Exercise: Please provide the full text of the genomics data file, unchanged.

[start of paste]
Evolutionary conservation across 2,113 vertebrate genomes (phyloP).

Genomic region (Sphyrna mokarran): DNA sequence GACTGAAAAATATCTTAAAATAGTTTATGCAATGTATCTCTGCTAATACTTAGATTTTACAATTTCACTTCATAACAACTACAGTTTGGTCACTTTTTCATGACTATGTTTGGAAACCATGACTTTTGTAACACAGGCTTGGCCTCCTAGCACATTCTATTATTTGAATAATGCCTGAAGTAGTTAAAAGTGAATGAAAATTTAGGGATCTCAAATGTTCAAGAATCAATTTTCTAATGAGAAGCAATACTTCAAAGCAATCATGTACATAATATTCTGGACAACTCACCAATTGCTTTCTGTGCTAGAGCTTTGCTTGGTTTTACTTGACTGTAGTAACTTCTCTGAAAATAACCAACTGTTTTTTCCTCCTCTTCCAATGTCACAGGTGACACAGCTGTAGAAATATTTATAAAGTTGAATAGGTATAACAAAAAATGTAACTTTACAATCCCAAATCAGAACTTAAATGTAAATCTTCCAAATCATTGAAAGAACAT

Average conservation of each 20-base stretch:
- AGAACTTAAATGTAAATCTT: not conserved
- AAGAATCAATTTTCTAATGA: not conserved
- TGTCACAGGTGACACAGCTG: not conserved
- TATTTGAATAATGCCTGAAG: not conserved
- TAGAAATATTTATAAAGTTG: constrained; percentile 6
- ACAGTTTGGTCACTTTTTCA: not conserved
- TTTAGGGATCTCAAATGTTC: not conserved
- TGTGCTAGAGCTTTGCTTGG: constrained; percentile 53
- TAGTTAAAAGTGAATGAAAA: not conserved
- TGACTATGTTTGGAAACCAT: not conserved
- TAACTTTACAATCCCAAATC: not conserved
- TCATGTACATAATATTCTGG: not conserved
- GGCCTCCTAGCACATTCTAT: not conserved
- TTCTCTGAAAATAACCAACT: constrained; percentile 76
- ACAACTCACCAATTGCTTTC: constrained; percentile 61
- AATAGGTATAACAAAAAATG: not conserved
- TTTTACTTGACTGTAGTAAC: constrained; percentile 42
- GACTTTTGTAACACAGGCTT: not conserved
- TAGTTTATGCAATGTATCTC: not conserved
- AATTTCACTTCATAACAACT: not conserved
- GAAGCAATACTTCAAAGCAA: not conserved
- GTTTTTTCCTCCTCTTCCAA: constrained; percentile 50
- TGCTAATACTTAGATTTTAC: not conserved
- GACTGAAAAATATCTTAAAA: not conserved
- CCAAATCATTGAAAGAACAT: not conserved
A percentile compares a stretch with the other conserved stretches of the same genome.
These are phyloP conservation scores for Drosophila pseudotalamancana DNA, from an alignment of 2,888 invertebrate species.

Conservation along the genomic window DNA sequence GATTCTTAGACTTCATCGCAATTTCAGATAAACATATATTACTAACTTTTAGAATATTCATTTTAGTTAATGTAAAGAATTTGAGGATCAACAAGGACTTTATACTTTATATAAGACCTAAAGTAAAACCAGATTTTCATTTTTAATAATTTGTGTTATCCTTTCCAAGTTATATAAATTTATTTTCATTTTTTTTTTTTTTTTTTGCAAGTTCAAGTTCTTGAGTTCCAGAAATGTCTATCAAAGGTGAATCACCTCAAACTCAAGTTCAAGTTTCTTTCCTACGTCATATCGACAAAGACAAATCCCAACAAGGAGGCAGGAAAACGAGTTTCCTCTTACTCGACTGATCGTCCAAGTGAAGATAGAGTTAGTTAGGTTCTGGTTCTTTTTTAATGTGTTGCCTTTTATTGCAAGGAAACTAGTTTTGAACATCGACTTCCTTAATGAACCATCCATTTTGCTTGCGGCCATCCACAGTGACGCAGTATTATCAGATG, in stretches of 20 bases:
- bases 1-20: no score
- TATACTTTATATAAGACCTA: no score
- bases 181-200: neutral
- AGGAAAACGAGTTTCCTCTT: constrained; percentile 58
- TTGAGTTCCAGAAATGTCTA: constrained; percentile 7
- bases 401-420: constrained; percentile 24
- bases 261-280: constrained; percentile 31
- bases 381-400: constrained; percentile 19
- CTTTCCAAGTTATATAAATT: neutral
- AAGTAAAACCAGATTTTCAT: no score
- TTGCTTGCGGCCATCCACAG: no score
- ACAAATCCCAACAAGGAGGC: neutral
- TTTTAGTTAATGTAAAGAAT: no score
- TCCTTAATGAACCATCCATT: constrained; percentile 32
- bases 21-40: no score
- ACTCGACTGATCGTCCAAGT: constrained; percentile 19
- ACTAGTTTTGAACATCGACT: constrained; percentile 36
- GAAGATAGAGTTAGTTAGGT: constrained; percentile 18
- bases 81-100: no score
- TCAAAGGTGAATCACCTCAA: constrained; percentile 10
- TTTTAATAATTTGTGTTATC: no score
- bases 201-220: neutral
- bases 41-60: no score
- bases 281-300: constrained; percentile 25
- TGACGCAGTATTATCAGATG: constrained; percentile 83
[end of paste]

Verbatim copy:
Evolutionary conservation across 2,113 vertebrate genomes (phyloP).

Genomic region (Sphyrna mokarran): DNA sequence GACTGAAAAATATCTTAAAATAGTTTATGCAATGTATCTCTGCTAATACTTAGATTTTACAATTTCACTTCATAACAACTACAGTTTGGTCACTTTTTCATGACTATGTTTGGAAACCATGACTTTTGTAACACAGGCTTGGCCTCCTAGCACATTCTATTATTTGAATAATGCCTGAAGTAGTTAAAAGTGAATGAAAATTTAGGGATCTCAAATGTTCAAGAATCAATTTTCTAATGAGAAGCAATACTTCAAAGCAATCATGTACATAATATTCTGGACAACTCACCAATTGCTTTCTGTGCTAGAGCTTTGCTTGGTTTTACTTGACTGTAGTAACTTCTCTGAAAATAACCAACTGTTTTTTCCTCCTCTTCCAATGTCACAGGTGACACAGCTGTAGAAATATTTATAAAGTTGAATAGGTATAACAAAAAATGTAACTTTACAATCCCAAATCAGAACTTAAATGTAAATCTTCCAAATCATTGAAAGAACAT

Average conservation of each 20-base stretch:
- AGAACTTAAATGTAAATCTT: not conserved
- AAGAATCAATTTTCTAATGA: not conserved
- TGTCACAGGTGACACAGCTG: not conserved
- TATTTGAATAATGCCTGAAG: not conserved
- TAGAAATATTTATAAAGTTG: constrained; percentile 6
- ACAGTTTGGTCACTTTTTCA: not conserved
- TTTAGGGATCTCAAATGTTC: not conserved
- TGTGCTAGAGCTTTGCTTGG: constrained; percentile 53
- TAGTTAAAAGTGAATGAAAA: not conserved
- TGACTATGTTTGGAAACCAT: not conserved
- TAACTTTACAATCCCAAATC: not conserved
- TCATGTACATAATATTCTGG: not conserved
- GGCCTCCTAGCACATTCTAT: not conserved
- TTCTCTGAAAATAACCAACT: constrained; percentile 76
- ACAACTCACCAATTGCTTTC: constrained; percentile 61
- AATAGGTATAACAAAAAATG: not conserved
- TTTTACTTGACTGTAGTAAC: constrained; percentile 42
- GACTTTTGTAACACAGGCTT: not conserved
- TAGTTTATGCAATGTATCTC: not conserved
- AATTTCACTTCATAACAACT: not conserved
- GAAGCAATACTTCAAAGCAA: not conserved
- GTTTTTTCCTCCTCTTCCAA: constrained; percentile 50
- TGCTAATACTTAGATTTTAC: not conserved
- GACTGAAAAATATCTTAAAA: not conserved
- CCAAATCATTGAAAGAACAT: not conserved
A percentile compares a stretch with the other conserved stretches of the same genome.
These are phyloP conservation scores for Drosophila pseudotalamancana DNA, from an alignment of 2,888 invertebrate species.

Conservation along the genomic window DNA sequence GATTCTTAGACTTCATCGCAATTTCAGATAAACATATATTACTAACTTTTAGAATATTCATTTTAGTTAATGTAAAGAATTTGAGGATCAACAAGGACTTTATACTTTATATAAGACCTAAAGTAAAACCAGATTTTCATTTTTAATAATTTGTGTTATCCTTTCCAAGTTATATAAATTTATTTTCATTTTTTTTTTTTTTTTTTGCAAGTTCAAGTTCTTGAGTTCCAGAAATGTCTATCAAAGGTGAATCACCTCAAACTCAAGTTCAAGTTTCTTTCCTACGTCATATCGACAAAGACAAATCCCAACAAGGAGGCAGGAAAACGAGTTTCCTCTTACTCGACTGATCGTCCAAGTGAAGATAGAGTTAGTTAGGTTCTGGTTCTTTTTTAATGTGTTGCCTTTTATTGCAAGGAAACTAGTTTTGAACATCGACTTCCTTAATGAACCATCCATTTTGCTTGCGGCCATCCACAGTGACGCAGTATTATCAGATG, in stretches of 20 bases:
- bases 1-20: no score
- TATACTTTATATAAGACCTA: no score
- bases 181-200: neutral
- AGGAAAACGAGTTTCCTCTT: constrained; percentile 58
- TTGAGTTCCAGAAATGTCTA: constrained; percentile 7
- bases 401-420: constrained; percentile 24
- bases 261-280: constrained; percentile 31
- bases 381-400: constrained; percentile 19
- CTTTCCAAGTTATATAAATT: neutral
- AAGTAAAACCAGATTTTCAT: no score
- TTGCTTGCGGCCATCCACAG: no score
- ACAAATCCCAACAAGGAGGC: neutral
- TTTTAGTTAATGTAAAGAAT: no score
- TCCTTAATGAACCATCCATT: constrained; percentile 32
- bases 21-40: no score
- ACTCGACTGATCGTCCAAGT: constrained; percentile 19
- ACTAGTTTTGAACATCGACT: constrained; percentile 36
- GAAGATAGAGTTAGTTAGGT: constrained; percentile 18
- bases 81-100: no score
- TCAAAGGTGAATCACCTCAA: constrained; percentile 10
- TTTTAATAATTTGTGTTATC: no score
- bases 201-220: neutral
- bases 41-60: no score
- bases 281-300: constrained; percentile 25
- TGACGCAGTATTATCAGATG: constrained; percentile 83